There's been a lot of back and forth over Pulitzer-Prize-winning Williamette Week reporter Nigel Jaquiss' exposé of the affair between Portland Mayor Sam Adams and 18-year-old intern Beau Breedlove. Was it an astounding display of journalistic prowess or an unnecessary prying into someone's legal sex life. In a story this week, Newsweek falls firmly in the former camp.
As the story notes, Adams is practically lionized by some while others are calling for his resignation. I'd like to see a little more nuance in the whole thing. Maybe we shouldn't call for his head for doing something legal, but that doesn't mean we can't spend a little time and effort thinking about best ethical practices for someone in a position of power.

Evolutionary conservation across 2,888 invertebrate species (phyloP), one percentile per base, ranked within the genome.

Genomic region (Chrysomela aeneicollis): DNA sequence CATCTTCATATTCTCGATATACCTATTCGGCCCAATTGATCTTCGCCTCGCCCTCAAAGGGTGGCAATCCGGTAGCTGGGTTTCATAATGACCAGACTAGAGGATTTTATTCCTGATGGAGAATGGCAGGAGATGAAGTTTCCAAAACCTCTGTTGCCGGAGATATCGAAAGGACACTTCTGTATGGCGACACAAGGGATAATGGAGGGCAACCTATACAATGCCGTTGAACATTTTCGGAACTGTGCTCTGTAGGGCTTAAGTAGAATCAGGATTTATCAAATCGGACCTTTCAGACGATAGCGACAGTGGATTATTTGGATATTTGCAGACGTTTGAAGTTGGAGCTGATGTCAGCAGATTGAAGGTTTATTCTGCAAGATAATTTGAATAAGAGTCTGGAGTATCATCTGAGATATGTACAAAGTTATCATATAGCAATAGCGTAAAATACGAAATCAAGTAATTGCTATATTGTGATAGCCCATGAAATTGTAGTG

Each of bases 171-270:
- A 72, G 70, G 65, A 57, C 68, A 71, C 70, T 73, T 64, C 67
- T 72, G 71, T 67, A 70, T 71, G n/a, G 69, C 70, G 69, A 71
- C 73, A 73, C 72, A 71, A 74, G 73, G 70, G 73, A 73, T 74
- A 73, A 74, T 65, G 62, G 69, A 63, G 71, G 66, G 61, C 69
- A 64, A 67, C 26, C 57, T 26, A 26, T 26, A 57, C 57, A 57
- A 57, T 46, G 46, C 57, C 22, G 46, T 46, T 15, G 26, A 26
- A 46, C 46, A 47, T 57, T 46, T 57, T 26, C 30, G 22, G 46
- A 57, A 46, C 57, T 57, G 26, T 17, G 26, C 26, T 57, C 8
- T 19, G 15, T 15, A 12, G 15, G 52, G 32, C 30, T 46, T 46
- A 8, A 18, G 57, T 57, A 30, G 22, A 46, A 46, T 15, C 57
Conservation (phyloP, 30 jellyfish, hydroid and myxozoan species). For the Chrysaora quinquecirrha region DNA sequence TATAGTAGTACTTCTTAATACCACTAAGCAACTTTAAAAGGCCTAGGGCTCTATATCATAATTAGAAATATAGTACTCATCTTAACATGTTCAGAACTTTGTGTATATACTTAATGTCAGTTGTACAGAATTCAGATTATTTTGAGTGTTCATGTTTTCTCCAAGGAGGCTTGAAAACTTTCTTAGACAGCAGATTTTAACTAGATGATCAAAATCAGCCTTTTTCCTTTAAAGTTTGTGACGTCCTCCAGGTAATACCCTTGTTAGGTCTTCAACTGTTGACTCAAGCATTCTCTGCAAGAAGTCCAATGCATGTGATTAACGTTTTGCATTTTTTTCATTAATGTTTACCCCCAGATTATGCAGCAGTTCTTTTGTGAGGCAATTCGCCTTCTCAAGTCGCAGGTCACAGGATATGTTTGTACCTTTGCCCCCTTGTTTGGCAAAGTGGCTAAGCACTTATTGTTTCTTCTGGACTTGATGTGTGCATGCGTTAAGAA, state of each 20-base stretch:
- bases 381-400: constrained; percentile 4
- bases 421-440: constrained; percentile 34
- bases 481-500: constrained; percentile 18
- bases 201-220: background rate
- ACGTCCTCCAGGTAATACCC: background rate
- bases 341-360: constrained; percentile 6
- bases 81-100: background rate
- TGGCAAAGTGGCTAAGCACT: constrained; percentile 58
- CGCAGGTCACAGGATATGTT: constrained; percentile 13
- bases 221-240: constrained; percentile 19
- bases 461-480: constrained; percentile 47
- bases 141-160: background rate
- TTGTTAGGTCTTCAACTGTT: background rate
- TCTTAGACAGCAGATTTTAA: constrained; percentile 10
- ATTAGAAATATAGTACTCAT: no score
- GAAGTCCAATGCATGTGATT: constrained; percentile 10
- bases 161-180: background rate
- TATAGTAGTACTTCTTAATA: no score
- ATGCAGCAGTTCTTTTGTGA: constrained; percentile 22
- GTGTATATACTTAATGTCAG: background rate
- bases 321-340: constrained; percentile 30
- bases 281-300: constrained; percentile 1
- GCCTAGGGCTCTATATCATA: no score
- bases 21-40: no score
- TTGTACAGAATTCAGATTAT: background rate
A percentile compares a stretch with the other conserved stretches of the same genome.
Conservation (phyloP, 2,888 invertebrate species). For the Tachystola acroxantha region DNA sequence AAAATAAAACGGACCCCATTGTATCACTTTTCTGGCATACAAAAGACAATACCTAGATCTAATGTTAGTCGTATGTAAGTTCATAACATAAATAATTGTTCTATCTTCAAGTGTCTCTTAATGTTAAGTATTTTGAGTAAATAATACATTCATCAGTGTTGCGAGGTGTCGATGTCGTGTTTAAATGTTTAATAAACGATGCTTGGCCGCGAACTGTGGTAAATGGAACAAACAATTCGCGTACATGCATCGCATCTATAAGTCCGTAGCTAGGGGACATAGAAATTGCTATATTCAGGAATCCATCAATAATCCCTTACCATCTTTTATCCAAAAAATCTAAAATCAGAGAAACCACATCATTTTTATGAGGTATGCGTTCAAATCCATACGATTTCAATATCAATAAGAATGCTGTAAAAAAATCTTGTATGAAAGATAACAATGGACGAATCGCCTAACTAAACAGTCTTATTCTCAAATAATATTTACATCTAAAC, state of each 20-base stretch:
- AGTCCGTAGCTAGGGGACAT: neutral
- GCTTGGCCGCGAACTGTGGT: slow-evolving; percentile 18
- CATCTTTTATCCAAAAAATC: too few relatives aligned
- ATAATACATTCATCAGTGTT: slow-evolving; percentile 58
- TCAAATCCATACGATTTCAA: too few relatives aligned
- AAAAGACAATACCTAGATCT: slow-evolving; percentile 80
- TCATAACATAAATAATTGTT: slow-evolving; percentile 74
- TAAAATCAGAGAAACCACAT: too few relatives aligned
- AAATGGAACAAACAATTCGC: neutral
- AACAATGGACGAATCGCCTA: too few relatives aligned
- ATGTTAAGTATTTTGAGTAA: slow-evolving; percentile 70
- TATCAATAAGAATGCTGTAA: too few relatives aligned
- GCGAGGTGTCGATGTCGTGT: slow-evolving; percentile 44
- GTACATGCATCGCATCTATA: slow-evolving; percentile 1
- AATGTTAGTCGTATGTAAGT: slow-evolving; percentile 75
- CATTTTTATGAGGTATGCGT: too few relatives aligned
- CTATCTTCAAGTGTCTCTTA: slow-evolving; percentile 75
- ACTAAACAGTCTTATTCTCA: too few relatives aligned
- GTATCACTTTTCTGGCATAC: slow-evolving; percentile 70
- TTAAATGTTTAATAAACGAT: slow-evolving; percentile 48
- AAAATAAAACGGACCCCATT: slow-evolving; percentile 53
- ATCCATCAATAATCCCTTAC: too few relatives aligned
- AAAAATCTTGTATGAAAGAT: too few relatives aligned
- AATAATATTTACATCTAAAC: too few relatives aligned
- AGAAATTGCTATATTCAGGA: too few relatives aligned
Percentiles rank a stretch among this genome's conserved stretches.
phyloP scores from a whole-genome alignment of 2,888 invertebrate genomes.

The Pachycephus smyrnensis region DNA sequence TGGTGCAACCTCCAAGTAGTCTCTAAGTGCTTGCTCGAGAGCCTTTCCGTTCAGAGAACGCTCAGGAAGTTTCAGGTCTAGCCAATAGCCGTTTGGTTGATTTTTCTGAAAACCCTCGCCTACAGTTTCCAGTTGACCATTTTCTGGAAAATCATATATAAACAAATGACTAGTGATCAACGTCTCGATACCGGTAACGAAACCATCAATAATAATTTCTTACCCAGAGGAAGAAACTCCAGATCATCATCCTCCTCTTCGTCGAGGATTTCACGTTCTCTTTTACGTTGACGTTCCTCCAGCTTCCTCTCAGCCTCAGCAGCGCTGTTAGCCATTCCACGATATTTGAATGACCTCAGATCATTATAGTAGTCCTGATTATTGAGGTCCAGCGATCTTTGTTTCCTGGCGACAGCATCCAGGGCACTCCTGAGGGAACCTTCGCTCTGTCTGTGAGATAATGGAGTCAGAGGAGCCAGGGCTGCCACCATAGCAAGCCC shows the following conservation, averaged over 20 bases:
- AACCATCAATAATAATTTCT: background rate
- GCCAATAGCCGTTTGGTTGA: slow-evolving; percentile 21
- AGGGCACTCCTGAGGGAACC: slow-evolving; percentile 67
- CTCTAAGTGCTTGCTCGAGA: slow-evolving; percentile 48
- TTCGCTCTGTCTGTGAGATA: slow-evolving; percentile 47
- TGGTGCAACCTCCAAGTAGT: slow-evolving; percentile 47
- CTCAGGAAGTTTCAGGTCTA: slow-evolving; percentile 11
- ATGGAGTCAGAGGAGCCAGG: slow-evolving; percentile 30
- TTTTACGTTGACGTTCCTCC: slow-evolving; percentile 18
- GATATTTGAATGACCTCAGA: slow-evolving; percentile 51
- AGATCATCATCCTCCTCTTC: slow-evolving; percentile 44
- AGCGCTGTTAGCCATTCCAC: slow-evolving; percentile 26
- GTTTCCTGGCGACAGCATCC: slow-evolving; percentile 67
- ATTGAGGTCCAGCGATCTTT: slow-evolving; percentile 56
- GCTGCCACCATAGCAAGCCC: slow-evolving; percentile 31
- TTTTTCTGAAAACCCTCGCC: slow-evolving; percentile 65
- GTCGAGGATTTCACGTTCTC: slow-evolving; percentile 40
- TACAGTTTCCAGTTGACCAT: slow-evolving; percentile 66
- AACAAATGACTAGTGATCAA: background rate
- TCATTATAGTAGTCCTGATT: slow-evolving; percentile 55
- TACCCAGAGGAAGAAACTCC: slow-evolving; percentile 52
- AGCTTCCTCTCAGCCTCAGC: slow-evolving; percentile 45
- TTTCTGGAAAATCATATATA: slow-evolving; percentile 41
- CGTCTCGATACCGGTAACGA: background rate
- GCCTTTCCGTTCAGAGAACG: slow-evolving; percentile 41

students, even those over 18, and mayors shouldn't knock boots with
their interns. But it also seems there's a big difference between the
things you shouldn't do and the things you should be punished for.
And that's what bothers me about the Newsweek story; it's missing that distinction. The story parallels Jaquiss' research into Adams' sex life with his prize-winning investigation of former Portland Mayor and Oregon Governor Neil Goldschmidt, who had sex with his 14-year-old babysitter. Maybe Adams' position of authority means he shouldn't have had sex with Breedlove, but it is not the same thing as statutory rape of a 14-year-old.